Another question I have is how can someone live so long and still be so neurotic? You hate getting hit on all the time yet get pissed when people don’t throw themselves at you, you constantly second guess yourself and everyone around you, you can’t make up your mind and you let a thousand year old DEAD relationship dictate almost every move you make. Don’t you think in all that time you’d come to terms with yourself? Isn’t a thousand years about 950 years longer than it should take to get over heartbreak and your own stupidity? More to come on this later.
The first time I almost quit this book was when I got to the random swing lesson Georgina holds in the bookstore she works at after hours. And no, this is not the wife/husband swapping kind you might expect from a 'morally corrupt' succubus but the DANCING kind. The entire staff and even one of her vampire friends attend it. Really? Not one person was like “No thanks, I’m cool”? Of course not! Who could say no to Georgina? She’s irresistible!
This was the note in my reading journal regarding this:
“WHATTHEFUCKISGOINGON?! I feel like this book keeps getting hijacked by random bullshit filler scenes. Goodbye plot, goodbye world building, HELLO ZOOT SUITS!!!”
Here’s an example of the dialogue between ole Georgie and Roman, one of the love interestS (Anita? Is that you?), that took place during said dance lesson and will also serve to double as an example of why my eyes almost rolled out of my skull while reading this:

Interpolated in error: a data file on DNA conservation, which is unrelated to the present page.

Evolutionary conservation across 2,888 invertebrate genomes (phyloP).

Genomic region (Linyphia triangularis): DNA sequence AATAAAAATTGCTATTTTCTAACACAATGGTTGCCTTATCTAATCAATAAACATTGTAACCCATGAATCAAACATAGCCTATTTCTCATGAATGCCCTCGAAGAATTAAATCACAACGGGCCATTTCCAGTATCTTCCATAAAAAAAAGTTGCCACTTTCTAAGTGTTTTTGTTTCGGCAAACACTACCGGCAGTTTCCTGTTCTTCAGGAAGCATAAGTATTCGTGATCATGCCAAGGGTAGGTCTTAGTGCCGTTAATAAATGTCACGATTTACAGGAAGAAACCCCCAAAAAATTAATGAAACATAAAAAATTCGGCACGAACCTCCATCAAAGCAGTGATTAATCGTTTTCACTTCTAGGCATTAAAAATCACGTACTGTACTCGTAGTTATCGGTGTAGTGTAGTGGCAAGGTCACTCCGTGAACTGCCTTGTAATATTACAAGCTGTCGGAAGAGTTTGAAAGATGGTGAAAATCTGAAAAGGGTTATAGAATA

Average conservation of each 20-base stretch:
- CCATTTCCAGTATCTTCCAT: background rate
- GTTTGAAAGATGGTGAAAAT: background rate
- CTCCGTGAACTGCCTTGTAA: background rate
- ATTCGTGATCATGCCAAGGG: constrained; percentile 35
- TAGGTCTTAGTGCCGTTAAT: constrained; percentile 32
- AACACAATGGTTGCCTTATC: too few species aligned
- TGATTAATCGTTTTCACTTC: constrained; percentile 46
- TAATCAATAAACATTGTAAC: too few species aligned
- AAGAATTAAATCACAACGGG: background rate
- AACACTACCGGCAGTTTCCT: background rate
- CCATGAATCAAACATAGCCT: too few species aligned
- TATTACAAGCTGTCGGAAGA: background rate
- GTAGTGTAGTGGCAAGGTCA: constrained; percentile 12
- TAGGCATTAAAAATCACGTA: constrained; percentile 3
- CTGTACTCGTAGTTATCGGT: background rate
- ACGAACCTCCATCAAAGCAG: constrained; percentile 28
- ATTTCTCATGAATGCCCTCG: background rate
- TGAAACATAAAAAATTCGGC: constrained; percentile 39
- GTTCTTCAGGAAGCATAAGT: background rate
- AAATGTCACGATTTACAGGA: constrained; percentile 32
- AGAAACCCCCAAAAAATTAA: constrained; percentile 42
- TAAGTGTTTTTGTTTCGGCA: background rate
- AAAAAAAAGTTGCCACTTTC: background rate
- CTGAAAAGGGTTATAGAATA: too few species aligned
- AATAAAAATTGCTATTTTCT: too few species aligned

“Group date, huh?”
“For my safety. I’ve always found it best to keep a few dozen chaperones on hand.”
“You’ll need a few dozen more in that dress,” he warned in a low voice, those eyes molesting me from head to toe.
I flushed, taking a few steps away from him. “You’ll have to wait your turn, like everyone else.”
...did she just call herself a slut? She must have because if this was supposed to be a dancing reference I missed it. Also, molesting? That’s the word you go with here? One with serious negative connotations? After you eye-humped him first, you bloody hypocrite?
To distract herself from this little tête-à-tête Georgie makes a sexual innuendo to the group gathered for the dance lesson about Doug not being able to last longer than five minutes during sex. You see, its okay for her to insinuate but damn it, nobody else can! This is because there aren’t enough double standards in this book already.
Oh, and just in case you find yourself wondering who the hell Doug is, don’t worry, you don’t really need to know him, just that he—like many of the male characters in this book—was created for the sole purpose of constantly hitting on/ogling Georgina to constantly remind you of how irresistible she is. And really, you need that reminder, because otherwise you’ll realize that there is NOTHING sexy or redeeming about her character, spike your book on the ground with a muttered “Fuck this” and walk away to find solace in ice cream or vodka (or if you’re me, the two blended together with ice and a few other ingredients – yum!).